Clause 7. — (Local interests to be consulted.)

Part of the debate – in the House of Commons at 12:00 am on 20th January 1948.

Alert me about debates like this

Photo of Mrs Leah Manning Mrs Leah Manning , Epping 12:00 am, 20th January 1948

Of course the Minister's Amendment goes some way towards meeting the points raised by myself and other hon. Members in Committee, but it certainly does not go all the way. A great deal of time was spent on Second Reading and upstairs on the attitude which native labour will take towards these new Corporations. We have been led to expect from hon. Members on both sides of the House, who seem to be well acquainted with the psychology of native labour, that their minds will be filled with dark, primeval suspicions as to the effect of the Corporations and that, through agitation or otherwise, they will be led to believe that the Corporations and this work are entirely for the good of the housewives and users of this country and not at all for their benefit. I do not agree altogether with that point of view, but if it exists, then without any peradventure we should take every step possible to remove those suspicions from the minds of the native people.

I have not understood why those suspicions should only exist when it is a question of the Ministry of Food carrying out the work and why they should not exist when the Colonial Office do it. However, I accept the word of hon. Members opposite, who understand the Colonial mind better than I do, that it might be the case and, therefore, I am anxious that we should not leave discretion in the hands of Ministers on this question in Clause 7, which says that committees shall be set up to make inquiries into the conditions in which these Corporations should operate. I object to that. I think the people who live in the areas should be placed on them. I do not understand what the Minister meant when he said that perhaps somebody living in Uganda would know something more about the groundnut scheme. I was under the impression that the committees which are to operate under the two safeguarding Clauses, 7 and 8, are intended to look after the welfare of the natives, not the groundnut scheme and how it should operate.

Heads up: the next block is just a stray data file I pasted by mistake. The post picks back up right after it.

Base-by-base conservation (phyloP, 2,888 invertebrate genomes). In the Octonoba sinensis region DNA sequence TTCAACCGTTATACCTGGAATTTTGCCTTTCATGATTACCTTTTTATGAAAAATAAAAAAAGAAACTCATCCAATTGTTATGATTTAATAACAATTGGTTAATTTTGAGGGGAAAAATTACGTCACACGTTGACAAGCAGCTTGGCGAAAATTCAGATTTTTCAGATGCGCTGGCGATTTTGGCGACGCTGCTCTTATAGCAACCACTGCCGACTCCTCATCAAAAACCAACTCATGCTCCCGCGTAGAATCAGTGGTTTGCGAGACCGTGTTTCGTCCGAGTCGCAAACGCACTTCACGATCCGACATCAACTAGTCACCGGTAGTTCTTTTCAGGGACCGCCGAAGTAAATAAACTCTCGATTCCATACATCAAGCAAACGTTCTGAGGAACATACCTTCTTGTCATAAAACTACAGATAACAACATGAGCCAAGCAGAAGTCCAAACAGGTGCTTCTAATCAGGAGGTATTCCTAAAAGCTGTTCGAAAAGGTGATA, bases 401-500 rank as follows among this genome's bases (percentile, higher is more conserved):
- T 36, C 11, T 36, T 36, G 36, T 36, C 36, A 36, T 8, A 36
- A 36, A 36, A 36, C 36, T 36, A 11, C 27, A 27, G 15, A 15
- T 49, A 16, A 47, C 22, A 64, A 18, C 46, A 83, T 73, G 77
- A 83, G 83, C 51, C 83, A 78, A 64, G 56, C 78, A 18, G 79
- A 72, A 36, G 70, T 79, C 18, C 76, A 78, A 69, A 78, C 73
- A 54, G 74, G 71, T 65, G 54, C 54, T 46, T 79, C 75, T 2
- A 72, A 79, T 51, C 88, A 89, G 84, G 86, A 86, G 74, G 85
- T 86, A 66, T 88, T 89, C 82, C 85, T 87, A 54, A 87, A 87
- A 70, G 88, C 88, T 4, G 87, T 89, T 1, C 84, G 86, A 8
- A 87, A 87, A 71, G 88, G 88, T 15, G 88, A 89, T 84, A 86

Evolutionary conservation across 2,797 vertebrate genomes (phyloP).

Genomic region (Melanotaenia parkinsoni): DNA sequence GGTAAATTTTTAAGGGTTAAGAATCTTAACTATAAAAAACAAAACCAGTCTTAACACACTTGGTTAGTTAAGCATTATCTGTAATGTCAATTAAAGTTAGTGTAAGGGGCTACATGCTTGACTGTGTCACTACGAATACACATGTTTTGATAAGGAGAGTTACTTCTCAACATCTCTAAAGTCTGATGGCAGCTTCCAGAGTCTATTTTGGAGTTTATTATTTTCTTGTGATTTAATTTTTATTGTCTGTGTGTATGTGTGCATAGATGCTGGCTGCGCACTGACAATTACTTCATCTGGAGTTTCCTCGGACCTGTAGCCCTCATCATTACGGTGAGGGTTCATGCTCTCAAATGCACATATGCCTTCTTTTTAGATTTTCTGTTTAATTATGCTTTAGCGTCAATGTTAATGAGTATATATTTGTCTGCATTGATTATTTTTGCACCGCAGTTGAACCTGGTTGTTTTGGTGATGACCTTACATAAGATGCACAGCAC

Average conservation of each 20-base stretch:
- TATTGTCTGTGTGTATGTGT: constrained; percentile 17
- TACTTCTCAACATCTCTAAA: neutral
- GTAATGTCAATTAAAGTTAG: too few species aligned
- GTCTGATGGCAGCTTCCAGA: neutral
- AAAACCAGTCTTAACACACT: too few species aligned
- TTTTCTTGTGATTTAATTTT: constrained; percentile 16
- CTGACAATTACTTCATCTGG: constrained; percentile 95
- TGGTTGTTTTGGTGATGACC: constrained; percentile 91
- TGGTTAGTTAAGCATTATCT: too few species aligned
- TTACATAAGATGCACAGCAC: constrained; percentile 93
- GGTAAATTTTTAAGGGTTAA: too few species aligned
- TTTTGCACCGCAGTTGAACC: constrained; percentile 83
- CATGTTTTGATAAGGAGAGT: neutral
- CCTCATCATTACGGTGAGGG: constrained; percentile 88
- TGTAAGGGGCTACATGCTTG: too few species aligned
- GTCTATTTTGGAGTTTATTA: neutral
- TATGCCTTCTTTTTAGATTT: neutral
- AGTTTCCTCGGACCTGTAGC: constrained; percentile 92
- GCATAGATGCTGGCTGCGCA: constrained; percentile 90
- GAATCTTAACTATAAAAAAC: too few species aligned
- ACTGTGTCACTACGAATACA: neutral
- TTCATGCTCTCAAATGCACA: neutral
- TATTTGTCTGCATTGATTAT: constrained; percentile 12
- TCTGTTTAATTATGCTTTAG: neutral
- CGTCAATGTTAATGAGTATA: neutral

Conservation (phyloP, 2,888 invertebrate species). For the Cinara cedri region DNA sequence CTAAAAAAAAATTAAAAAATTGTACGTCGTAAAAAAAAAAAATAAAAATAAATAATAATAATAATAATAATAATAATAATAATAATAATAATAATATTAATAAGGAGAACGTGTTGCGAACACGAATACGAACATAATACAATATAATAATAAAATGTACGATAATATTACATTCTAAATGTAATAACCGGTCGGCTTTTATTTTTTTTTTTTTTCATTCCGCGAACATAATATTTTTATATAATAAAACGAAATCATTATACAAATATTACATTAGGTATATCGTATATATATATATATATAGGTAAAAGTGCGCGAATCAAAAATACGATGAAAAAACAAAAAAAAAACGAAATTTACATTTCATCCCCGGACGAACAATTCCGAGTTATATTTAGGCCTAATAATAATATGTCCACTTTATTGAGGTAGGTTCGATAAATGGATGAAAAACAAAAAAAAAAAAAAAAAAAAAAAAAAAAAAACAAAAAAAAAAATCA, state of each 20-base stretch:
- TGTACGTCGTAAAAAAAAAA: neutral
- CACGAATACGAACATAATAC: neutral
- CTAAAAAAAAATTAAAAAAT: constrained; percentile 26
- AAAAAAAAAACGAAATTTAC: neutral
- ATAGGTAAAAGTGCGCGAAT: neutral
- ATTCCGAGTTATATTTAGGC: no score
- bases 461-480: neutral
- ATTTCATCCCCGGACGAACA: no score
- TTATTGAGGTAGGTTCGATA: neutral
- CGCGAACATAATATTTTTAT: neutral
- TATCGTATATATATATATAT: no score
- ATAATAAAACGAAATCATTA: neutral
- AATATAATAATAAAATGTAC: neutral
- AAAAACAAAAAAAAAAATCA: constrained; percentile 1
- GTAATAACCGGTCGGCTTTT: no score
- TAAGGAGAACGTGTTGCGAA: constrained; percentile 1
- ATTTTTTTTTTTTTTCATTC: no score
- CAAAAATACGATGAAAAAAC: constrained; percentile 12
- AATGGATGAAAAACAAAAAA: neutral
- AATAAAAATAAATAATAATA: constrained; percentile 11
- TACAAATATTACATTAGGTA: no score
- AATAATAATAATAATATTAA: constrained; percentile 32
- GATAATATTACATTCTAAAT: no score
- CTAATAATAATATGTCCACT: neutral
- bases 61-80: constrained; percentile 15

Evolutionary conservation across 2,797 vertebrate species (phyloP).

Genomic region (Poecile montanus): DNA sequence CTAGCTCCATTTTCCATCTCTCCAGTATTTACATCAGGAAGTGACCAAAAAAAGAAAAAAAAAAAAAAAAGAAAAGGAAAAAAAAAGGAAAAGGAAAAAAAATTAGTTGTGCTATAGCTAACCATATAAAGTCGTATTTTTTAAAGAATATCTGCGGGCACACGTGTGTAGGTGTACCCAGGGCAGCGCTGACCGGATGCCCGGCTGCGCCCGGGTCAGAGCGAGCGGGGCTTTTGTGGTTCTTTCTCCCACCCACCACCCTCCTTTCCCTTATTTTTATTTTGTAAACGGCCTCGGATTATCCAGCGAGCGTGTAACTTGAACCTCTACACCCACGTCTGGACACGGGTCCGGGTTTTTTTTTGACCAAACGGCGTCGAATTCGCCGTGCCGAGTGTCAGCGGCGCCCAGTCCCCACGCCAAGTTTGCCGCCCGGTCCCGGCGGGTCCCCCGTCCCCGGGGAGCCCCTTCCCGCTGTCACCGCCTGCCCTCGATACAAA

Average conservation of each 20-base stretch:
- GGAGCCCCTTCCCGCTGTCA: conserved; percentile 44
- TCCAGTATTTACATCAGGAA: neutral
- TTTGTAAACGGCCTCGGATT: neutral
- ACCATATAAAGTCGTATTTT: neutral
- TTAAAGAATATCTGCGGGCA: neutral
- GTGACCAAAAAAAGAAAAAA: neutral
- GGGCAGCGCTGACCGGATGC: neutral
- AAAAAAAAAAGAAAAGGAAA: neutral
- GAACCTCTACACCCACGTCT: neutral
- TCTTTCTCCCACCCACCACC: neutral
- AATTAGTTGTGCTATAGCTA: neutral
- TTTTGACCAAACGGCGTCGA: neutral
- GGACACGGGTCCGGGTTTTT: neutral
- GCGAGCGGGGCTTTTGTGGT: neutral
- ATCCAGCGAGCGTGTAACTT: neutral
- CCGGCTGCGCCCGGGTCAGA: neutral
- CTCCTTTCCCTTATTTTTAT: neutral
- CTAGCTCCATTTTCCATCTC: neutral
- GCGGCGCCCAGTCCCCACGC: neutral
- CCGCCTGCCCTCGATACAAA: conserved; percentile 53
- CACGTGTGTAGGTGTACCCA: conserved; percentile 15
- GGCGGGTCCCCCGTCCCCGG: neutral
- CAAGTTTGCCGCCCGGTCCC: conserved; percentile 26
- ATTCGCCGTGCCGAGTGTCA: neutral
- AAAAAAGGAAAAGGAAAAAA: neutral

8.15 p.m.

The point is, who is to safeguard the welfare of these native people? If we are to overcome the suspicions which we understand are being engendered in their minds, if there is to be come opposition to the agitation which I understand will take place, we have to do everything we can, by propaganda in this country and by showing native labour in the Colonies, that we are prepared to let them do their own jobs as far as they possibly can. I do not deny that agitation. I think it is already taking place in this country, and that we do not have to go to Africa to find that people of ill will are already saying that the work of the Corporation under this Bill is not at all for the benefit of the Colonies, but only for the benefit of this country.

While I do not want to send the Cabinet out, as an hon. Friend behind me wanted to do, letting the second eleven carry on—although I suppose they would do the job very well—I feel we should let the native labour administer its own affairs as far as possible in regard to education, welfare and health, and that there should be committees which give the fullest possible advice to the Corporation and to the Colonial Office on these questions. Therefore, although I am glad the Minister has gone as far as he has, I am not altogether satisfied about his discretionary powers. I think the committees should be set up under Clause 7 and, under Clause 8, the people who live in the areas should be there to protect the interests of the native labour and to give all necessary advice.